As the mother of a doctor who has just started her F2 year I fully support your campaign.
I feel so frustrated with the lack of care and support our young doctors receive.
It seems that we barely acknowledge they have basic human needs like eating, drinking, sleeping and even having time to go to the toilet let alone offering care and support for all the traumatic things they may come across.
I am so sorry about what happened to your daughter. My heart goes out to you and I will do anything I can to help this cause.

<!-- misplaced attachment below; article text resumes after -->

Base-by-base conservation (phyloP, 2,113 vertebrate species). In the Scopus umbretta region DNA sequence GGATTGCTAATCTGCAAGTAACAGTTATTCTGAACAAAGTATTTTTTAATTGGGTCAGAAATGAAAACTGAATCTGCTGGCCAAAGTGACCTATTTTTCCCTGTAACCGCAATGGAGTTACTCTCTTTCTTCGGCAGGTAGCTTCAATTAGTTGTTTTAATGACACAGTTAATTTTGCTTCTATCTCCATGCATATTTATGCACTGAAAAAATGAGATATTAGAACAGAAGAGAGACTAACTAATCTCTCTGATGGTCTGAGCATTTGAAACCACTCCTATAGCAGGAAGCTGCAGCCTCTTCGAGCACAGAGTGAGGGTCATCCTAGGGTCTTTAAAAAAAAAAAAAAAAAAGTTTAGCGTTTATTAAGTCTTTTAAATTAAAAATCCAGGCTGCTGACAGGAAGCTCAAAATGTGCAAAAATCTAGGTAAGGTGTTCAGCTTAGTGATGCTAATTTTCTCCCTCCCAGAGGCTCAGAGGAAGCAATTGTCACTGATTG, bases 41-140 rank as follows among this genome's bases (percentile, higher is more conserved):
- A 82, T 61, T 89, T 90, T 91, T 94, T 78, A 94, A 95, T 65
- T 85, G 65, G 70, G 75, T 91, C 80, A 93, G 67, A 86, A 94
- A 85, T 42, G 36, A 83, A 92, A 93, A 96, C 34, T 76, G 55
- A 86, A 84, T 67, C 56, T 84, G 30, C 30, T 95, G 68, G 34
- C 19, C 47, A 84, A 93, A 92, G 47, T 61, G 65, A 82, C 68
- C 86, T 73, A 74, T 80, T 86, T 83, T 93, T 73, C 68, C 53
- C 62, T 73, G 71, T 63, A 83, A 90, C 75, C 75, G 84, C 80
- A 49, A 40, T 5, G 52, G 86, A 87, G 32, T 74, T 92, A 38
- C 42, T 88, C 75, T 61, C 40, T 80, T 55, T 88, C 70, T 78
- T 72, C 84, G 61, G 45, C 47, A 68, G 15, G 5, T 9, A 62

I am the mother of a junior doctor (4 years qualified) and its disgraceful how overworked these dedicated young people are. The long hours and shifts (five day shifts follwed immediately by 3 long day shifts) is shocking not to mention the blocks of long night shifts. On top of all this, there is study for exams to be done as well. I have worried about my daughter driving long motorway drives home after night shifts and have the same system as you had, ringing before she leaves. She is often exhausted and lacking in fresh air or exercise as its work work work and study continually. Occasionally her days off consisted of her being in bed with a migraine and sickness but then she would be up again for the next shift. What other profession would this be allowed to happen? If you can do something to reduce the long hours of junior doctors, then that will be so worthwhile. I am so saddened by the heartbreaking loss of your dear dedicated daughter. She deserved better. They all deserve better.